The museum also features a variety of touring exhibits, often with accompanying lectures and workshops. Guided tours are available. Be sure to allocate time to explore the exotic garden area, too.
Address: Cliff Promenade, Bournemouth, Dorset
Official site: https://russellcotes.com
3. Enjoy the Tranquility of a Bournemouth Garden
Thanks in part to its relatively mild climate, Bournemouth has a reputation for the quality of its public parks and gardens. The easiest for visitors to explore is the centrally located Lower Gardens. Stretching some distance from the pier head up to Bournemouth Square, this large swath of parkland offers plenty of shade and grassy spots perfect for a picnic.
Lower Gardens is a great place to hang out, and offers plenty of fun things to do. Attractions include crazy golf, a bandstand, and plenty of snack kiosks, plus a great little aviary housing a variety of exotic birds. It's also fun to visit in Christmas, when it's lit up with a spectacular festive light display.
Given its central location near the beach, Lower Gardens does get busy, so if you're craving a little less crowded space, keep walking up through Central Gardens all the way to Bournemouth Upper Gardens near Poole, a total of three kilometers in distance. It's a lovely way to spend a few hours in a relatively relaxing environment.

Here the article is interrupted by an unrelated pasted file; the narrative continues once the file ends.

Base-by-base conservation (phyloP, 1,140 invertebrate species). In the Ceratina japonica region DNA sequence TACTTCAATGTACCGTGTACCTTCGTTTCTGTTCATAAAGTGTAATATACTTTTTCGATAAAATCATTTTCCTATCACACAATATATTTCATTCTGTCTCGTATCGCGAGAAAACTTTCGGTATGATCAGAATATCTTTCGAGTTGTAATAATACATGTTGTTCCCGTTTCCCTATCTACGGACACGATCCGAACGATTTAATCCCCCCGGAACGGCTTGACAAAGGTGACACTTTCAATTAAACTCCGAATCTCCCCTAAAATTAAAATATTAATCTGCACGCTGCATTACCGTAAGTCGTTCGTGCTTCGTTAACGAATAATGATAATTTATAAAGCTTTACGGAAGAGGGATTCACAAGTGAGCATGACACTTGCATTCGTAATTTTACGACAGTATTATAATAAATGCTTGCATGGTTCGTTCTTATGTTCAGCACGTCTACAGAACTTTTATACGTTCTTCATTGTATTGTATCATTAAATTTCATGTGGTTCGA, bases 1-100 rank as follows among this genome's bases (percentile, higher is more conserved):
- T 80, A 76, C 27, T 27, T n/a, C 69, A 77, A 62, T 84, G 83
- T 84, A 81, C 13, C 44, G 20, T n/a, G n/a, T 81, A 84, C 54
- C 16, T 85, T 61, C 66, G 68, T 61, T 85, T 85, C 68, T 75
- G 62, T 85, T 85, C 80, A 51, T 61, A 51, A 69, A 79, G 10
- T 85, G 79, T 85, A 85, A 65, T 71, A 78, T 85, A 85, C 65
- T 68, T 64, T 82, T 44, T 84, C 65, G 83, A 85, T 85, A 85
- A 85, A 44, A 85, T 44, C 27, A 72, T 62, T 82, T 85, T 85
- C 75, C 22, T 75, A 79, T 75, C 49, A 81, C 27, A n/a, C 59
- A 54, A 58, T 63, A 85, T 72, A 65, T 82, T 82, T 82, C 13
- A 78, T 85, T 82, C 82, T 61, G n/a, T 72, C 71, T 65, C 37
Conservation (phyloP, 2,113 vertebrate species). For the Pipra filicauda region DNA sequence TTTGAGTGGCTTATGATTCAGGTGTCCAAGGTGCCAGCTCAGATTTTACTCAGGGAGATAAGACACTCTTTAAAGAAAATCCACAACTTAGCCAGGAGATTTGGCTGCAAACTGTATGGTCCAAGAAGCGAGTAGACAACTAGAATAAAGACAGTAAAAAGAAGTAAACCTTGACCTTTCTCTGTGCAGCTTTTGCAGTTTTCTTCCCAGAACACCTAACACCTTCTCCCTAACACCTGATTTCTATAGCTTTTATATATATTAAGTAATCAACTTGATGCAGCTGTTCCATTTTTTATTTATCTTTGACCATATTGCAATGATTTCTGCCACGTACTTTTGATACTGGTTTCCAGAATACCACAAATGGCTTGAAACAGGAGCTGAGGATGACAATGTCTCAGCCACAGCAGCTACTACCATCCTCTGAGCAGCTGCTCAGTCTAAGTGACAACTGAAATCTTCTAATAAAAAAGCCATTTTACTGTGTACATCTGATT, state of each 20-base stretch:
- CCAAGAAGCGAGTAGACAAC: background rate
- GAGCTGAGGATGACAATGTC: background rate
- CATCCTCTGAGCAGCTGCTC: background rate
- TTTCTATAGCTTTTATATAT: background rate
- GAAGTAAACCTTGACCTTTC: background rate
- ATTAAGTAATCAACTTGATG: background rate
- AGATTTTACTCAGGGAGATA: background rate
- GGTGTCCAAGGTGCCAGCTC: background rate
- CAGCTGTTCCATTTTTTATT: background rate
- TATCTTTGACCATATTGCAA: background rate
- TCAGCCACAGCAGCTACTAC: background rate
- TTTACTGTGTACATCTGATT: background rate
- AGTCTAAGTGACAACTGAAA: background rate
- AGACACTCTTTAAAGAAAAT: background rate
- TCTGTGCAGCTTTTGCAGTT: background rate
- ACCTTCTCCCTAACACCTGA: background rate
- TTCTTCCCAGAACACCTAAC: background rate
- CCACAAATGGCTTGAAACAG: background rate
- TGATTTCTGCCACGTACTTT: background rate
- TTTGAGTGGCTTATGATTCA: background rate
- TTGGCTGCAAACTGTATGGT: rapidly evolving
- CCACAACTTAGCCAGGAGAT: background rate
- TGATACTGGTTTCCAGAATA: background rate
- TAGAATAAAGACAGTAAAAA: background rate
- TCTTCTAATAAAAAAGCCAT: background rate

Also worth a visit, Boscombe Chine Gardens follows a ravine down to Boscombe beach and pier. Usually much quieter, it features a mini golf course, children's' playground, and tennis courts.
Address: Westover Road, Bournemouth, Dorset
4. Take the Kids to the Oceanarium
Handily located just steps away from Bournemouth Pier, the Oceanarium opened in 1998 and is a must-visit for families. Highlights of a visit to this state-of-the-art aquarium include underwater tunnels, allowing a close-up look at thousands of sea creatures, including sharks swimming about their large tank.
Other popular sea creatures guaranteed to thrill the kids include loggerhead turtles, crocodiles, sea otters, penguins, and numerous colorful tropical fish species. A program of daily talks is provided, with an especially good time to visit being feeding time.